Analysis: Israel must learn that the military is not the solution
Violent Israeli attacks against the Freedom Flottila, an international humanitarian mission to Gaza, show the failure of Israel's strategic deterrence policy.
The idea of deterrence is that you mete out enough pain to the other side that it stops trying to challenge your authority. This deterrence policy only works if the other side does not have the ability or the will to up the ante. If the other side does, this forces another round of confrontation, which by its nature requires an even harsher degree of punishment.
In a world that has attempted to regulate world affairs through humanitarian laws and international courts, such attempts are bound to backfire.
Over the years, the use of violence in international settings has been codified. For example, how an occupying power is supposed to act towards people under its military control is detailed in the Fourth Geneva convention.
The Israelis were not given the right to boycott an entire community
Crimes of war have also been developed in recent years to hold violators of the laws of war accountable irrespective of time or settings.
In addition, economic boycotts or sieges need to be mandated by the UN's Security Council.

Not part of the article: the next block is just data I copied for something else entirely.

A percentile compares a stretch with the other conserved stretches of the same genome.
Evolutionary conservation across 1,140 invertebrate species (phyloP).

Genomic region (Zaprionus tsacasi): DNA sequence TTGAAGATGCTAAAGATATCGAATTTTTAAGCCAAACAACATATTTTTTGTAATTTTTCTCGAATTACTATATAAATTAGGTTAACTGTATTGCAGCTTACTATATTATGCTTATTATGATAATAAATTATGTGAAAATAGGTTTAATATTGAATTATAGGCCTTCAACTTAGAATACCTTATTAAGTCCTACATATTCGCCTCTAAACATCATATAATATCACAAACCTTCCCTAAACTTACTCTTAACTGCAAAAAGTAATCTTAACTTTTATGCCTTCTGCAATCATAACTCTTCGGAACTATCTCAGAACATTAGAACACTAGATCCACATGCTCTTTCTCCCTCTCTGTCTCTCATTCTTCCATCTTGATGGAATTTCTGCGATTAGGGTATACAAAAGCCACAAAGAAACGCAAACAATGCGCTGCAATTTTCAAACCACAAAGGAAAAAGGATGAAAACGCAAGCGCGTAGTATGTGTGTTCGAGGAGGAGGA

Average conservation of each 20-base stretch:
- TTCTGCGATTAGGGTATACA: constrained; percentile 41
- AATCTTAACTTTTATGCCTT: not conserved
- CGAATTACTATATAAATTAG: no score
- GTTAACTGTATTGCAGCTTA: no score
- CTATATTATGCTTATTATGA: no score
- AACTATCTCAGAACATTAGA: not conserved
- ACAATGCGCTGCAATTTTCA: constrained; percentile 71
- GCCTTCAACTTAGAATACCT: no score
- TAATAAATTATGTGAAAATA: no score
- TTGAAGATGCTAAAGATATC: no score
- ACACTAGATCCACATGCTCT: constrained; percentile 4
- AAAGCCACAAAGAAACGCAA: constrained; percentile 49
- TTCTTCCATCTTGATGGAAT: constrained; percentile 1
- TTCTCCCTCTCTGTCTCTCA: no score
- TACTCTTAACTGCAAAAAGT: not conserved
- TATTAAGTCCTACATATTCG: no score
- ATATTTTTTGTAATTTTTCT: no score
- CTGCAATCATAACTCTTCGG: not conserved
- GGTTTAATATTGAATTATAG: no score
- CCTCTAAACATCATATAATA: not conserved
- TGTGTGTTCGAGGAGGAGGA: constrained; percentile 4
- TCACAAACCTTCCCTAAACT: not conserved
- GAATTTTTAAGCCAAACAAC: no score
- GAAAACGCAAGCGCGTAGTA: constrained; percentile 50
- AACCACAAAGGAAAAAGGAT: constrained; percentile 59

Unable to confront a difficult political situation, Israel has attempted to find a military solution. But the Palestinian-Israeli conflict, including the situation in Gaza, is a political issue that cannot be resolved be resolved by military means.
What is required is sheer will and an understanding of the implications of letting the conflict fester. Treating all issues dealing with Palestinians as irresolvable except through military means is bound to produce tragic results for all concerned.
For decades, Israel has enjoyed protection from international censure as a result of its special relationship with the US. Yet even with the support of a permanent security council member, the Israelis have not asked for and were not granted the right to boycott an entire community as it has done over Gaza.
Amnesty International has called the boycott a "flagrant violation" of international law, under which Israel is an occupying power and is accountable for the people of Gaza under its control.
The fatal attacks on humanitarian ships legally registered and bound for the shores of Gaza reflects more than the flaunting of specific laws and covenants. Israeli attempts reflect an attitude that rejects the very the concepts for which international humanitarian law is based on today.
For a country that was born and has existed with the help of the international community, this reflects the ultimate in arrogance and contempt for the rest of the world.
Daoud Kuttab is a Palestinian journalist and former Ferris professor of Journalism at Princeton University